Thursday, March 01, 2007

John Pugh V: Pontypridd

Even at 35, there was something of the pioneer, the railway contractor about John Pugh. Once the work at Tredegar was established, he moved on to yet another new cause, this time the English church at Pontypridd, a rougher town than Tredegar, in the heart of the Welsh coalfield.

The English cause at Pontypridd had been started in 1878, but no chapel had been built. The church met in a school-room seating 300 people. Like the church at Tredegar, they were 'at ease in Zion.' Again, Pugh showed no desire to follow their example, but instead took the fight to the territory of the enemy.

This time the venue for open-air preaching was 'The Tumble,' a square in the town surrounded by public houses. It was rough, tough and dangerous. It was also the perfect place to find sinners. Pugh told his church that he would prech there at seven o'clock on a Saturday. This time, no-one turned up to assist him.

Many men would have taken this as the signal to scuttle away, resolving to berate their congregation the next day, but not John Pugh; instead, the big man approached a gang of miners who were coming out of a pub, eagerly discussing a forthcoming fight and spoke directly to them:

"Men," he declared, "I purpose preaching on this spot this evening, but I don't see any saints about here to stand about me, only some poor sinners like myself - for I once belonged to your school - but I have given up knocking men about. I have taken to fighting the devil and his imps. Will you stand by me, for I am a stranger here?"

Taken aback by this unconventional approach, the men agreed, forming a ring around the preacher. At the end of the open air service, this little congregation were so impressed that they agreed to attend a service the following Sunday. And that was only the start, for the open-air work went from strength to strength. The inn-keepers saw so much business lost that they hired first a town-crier, then a brass band to drown out the preacher. But it was to no avail, everything they did could not hold back the Word of God.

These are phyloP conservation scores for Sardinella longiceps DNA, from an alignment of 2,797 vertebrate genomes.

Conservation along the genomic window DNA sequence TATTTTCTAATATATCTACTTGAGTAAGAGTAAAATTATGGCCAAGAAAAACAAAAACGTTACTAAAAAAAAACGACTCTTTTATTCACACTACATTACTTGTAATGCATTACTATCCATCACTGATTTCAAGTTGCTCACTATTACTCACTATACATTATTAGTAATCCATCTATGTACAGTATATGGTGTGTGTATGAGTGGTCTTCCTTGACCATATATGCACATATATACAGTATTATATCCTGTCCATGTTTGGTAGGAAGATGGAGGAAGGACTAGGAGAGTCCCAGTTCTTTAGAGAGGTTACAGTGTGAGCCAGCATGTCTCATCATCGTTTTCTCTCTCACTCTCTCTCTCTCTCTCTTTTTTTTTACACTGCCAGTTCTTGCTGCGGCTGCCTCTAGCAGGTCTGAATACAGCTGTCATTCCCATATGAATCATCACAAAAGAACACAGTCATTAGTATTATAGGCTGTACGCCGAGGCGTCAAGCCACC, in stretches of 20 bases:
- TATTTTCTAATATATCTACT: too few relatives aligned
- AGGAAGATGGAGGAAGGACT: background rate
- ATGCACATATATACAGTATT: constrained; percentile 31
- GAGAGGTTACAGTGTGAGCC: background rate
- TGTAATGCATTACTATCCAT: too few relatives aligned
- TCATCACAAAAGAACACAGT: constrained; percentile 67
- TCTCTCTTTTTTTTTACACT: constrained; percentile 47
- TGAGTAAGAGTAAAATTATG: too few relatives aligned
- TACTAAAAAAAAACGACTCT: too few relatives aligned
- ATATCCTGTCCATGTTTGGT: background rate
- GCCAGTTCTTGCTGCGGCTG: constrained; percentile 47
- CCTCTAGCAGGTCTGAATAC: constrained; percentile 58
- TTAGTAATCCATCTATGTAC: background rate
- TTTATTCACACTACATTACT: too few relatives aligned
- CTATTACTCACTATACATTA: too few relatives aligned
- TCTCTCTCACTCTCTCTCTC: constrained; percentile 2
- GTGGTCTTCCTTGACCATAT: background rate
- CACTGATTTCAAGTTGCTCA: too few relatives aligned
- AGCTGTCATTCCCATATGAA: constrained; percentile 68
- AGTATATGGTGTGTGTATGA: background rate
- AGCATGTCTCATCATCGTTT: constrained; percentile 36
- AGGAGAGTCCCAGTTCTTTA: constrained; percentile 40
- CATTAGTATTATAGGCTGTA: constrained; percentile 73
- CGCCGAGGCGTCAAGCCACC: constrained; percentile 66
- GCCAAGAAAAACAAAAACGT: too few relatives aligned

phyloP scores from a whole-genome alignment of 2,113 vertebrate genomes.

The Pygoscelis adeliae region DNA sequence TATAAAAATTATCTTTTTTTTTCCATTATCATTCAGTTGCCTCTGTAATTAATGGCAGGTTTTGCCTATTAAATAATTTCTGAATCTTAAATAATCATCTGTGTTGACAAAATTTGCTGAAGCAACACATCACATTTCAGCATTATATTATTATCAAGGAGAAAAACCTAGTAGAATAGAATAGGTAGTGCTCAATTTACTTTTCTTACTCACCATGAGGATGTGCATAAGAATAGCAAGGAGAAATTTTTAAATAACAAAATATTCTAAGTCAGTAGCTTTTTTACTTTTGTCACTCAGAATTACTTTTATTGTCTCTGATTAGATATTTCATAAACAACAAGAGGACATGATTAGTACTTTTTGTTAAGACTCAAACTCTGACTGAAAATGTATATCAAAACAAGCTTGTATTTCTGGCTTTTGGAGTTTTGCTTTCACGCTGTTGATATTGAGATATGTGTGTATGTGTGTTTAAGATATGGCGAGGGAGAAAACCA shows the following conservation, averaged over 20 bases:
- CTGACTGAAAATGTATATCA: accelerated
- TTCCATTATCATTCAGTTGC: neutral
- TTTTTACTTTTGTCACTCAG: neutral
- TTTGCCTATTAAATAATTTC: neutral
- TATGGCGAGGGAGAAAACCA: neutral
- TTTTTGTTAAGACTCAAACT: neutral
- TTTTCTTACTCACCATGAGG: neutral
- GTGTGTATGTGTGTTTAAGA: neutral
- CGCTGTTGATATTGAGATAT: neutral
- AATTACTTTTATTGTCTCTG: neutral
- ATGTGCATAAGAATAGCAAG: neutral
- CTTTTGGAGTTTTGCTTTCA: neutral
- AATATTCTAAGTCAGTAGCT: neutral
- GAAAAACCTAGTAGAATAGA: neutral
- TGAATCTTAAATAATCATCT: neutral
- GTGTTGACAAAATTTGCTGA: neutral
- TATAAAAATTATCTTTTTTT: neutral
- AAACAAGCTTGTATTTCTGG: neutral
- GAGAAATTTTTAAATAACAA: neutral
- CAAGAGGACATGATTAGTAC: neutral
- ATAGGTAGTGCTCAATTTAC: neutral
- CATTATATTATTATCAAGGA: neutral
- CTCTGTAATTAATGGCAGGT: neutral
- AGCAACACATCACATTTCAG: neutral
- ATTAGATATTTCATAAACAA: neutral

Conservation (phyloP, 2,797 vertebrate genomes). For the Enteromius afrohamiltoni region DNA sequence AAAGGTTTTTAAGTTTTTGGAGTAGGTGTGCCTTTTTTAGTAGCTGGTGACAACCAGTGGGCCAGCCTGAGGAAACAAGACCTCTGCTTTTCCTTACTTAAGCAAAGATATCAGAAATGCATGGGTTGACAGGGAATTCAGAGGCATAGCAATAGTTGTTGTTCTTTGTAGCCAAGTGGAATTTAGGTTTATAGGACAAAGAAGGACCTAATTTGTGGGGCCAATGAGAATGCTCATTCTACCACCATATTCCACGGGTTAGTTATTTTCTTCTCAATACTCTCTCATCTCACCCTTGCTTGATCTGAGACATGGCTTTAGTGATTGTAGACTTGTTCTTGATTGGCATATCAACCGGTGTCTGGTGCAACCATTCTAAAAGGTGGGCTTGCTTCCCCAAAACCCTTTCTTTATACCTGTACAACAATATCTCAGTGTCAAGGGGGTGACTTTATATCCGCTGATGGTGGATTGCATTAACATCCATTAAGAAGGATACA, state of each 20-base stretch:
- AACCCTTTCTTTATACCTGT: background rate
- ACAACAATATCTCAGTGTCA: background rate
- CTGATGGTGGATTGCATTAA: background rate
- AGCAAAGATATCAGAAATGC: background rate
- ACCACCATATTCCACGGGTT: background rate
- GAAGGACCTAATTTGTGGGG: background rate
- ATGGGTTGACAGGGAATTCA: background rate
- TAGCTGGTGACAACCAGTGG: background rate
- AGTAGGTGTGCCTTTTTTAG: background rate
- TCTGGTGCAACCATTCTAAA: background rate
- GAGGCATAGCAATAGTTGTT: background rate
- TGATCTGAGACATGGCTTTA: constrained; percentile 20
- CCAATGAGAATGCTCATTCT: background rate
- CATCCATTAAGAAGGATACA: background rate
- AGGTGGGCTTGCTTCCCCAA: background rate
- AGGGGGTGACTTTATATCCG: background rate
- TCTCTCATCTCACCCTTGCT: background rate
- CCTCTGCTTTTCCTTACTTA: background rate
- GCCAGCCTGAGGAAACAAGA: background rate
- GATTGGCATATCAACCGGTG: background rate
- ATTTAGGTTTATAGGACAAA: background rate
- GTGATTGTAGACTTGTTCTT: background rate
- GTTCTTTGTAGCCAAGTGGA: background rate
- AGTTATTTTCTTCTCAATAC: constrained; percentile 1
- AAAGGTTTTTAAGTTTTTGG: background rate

Within two years, Pugh's ministry had borne such fruit that the church had to build a chapel at last. St. David's Pontypridd (pictured below) was a monument to the enthusiasm of Pugh and of the blessing of God.

In 1884, Pugh organised a conference at this church to discuss the best means of reaching the increasing numbers of English-speakers moving into Wales. Pugh worried that the Welsh-speaking Calvinistic Methodist church was neglecting these people, and was anxious to win them for Christ, to meet these people on their own ground, to go out to them, not wait for them to come into the chapels. Among the men Pugh recruited to aid this project were Edward Davies, son of the coal-owner David Davies, and Thomas Charles Edwards, now a respected scholar and academic, author of an English-language commentary on 1 Corinthians.

In short, the work at Pontypridd was thriving. so perhaps it is no surprise that Pugh had begun to consider moving on to a new work. This time, he was seriously considering moving out of Wales.

We shall consider this in due course, but tomorrow's post will address a subject dear to Pugh's heart: Gospel Temperance.



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